Stressors and Their Effects on the Productivity of Nurses

stress nurseIn the historical years of Florence Nightingale, nursing care, funds and supplies were outnumbered by the number of men needing them. This situation has been repeating itself in the present day, particularly in the decreased number of trained nurses who are working at the bedside. These challenges in the nursing and nurse informatics field contribute to the increasing level of stress and burnout among the nursing professionals which in turn influence the attrition rate and raise other organizational problems.

Aside from these factors, there are other notable factors which contribute to the overall stress that the work environment imposes on its healthcare workers.

Intergeneration Gap

The age range of the nurses working in the same unit was observed to be wide, from the young fresh graduates until up to four generations before them. The intergenerational conflict among the workers often affects the way they do their duties. Furthermore, these existing discrepancies in the environment do not encourage the current generation to pursue their careers in the nursing field thereby exacerbating the staff shortage.

Conflict of Interests

The employees of today often seek self-gratification over the compensation they receive from work. This would discourage them from working long hours and double shifts as they prefer to spend more time for themselves. They would want to balance their tasks between work and home, not to be compelled to choose between the two.

Values Difference among the Employees

Through researches in nursing informatics, it is known that the employees of today seek to have more personal time than work for more hours. As their numbers increase, so is the number of the more driven employees who carry the burden of the excess hours, travelling and relocation.

It is also observed that the current generation of workers has a different view of the workplace compared to how their elderly colleagues have. They are observed to prefer autonomy rather than bureaucracy. They often get attached to their work and value it, but they lack the same affection to their employers. This generation of nurses who are in their 20s and 30s want to do their work in their own preferred time. Thus they prefer jobs with temporary positions and freelancing.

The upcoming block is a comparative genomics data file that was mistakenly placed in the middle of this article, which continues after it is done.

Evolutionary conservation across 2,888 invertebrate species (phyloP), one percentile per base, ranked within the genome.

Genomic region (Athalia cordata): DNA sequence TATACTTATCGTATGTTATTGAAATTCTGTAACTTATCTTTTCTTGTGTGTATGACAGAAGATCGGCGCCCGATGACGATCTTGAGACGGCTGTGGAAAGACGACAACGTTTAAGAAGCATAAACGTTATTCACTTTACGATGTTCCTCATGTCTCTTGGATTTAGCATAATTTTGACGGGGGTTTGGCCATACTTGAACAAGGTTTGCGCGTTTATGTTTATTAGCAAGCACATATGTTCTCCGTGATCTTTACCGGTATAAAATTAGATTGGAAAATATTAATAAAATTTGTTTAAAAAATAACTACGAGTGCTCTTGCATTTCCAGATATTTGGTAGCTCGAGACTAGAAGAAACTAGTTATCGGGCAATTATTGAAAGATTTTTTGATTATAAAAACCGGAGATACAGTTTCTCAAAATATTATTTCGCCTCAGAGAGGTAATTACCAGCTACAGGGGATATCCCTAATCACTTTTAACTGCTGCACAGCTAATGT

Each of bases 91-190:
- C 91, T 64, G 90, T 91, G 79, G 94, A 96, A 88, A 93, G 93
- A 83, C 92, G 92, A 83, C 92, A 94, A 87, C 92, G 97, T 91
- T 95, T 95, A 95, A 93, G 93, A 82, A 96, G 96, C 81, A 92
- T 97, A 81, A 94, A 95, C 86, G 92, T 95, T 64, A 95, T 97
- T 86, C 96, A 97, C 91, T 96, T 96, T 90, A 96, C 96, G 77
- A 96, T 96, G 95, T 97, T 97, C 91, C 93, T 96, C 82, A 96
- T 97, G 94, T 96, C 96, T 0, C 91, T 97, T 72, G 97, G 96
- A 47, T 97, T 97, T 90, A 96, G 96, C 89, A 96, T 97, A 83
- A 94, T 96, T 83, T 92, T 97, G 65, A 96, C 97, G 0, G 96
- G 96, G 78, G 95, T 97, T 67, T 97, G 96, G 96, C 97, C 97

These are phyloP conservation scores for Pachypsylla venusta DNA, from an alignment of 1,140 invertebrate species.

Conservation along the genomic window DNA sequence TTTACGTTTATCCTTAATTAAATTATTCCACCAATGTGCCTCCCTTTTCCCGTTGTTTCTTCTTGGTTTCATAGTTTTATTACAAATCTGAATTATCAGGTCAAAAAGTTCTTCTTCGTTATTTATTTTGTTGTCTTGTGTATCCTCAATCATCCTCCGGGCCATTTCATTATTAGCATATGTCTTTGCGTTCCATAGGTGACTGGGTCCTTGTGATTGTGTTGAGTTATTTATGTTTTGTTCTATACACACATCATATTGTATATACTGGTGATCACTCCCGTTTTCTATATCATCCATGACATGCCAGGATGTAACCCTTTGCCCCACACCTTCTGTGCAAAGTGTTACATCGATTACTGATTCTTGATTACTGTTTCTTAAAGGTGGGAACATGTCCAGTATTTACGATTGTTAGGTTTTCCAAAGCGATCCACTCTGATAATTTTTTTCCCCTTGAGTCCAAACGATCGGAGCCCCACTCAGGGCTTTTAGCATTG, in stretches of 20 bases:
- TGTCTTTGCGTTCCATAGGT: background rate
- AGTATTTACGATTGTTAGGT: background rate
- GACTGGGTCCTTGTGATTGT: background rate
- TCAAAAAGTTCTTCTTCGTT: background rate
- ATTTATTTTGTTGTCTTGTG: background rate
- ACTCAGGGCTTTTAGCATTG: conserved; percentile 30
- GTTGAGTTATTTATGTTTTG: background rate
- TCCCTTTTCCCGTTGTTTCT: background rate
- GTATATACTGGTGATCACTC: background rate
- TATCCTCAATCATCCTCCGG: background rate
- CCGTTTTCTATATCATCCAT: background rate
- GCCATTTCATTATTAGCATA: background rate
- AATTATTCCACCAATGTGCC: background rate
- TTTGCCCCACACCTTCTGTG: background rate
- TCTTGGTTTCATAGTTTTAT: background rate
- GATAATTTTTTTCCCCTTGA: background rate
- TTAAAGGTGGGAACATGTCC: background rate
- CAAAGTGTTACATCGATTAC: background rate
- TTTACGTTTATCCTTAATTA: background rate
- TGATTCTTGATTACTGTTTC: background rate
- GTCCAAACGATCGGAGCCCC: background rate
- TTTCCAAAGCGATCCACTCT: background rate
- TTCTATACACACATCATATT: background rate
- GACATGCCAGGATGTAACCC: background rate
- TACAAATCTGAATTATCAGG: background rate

These are just a few among the different biopsychosocial factors which may contribute to the stressors that the working environment may impose on the healthcare worker. If these stressors are not managed properly, then burnout both in the personal and professional aspect may result.

Burnout in the nursing profession may lead to different consequences. Nurses may experience lack of focus and concentration, decreased empathy on patients, poor decision making, and sluggishness among others. They are also observed to be anxious which significantly affects their job performance, in turn putting the lives of their patients in jeopardy.

The resulting decline in the performance of the nursing staff often leads to absenteeism and attrition. This in turn leads to administrative and staffing problems which eventually lead to imposing additional hours to the workforce, then repeating the stress cycle. These are also factors which may lead to unionization causing additional costs to the institution.

Although there are currently several interventions which aim to enhance stress management among nurses to avoid burnout, it is hardly unlikely that the stress levels in the work environment will decrease significantly in the following years. What is important now therefore is the recognition and validation of the efforts done by the nurse executives to handle this problem. With continuing to approach the issue through small and reasonable steps, it is not long until changes would be seen in nursing units as they begin to successfully self-manage their work related stress and be able to focus on the development of their skills and knowledge in the nursing field.

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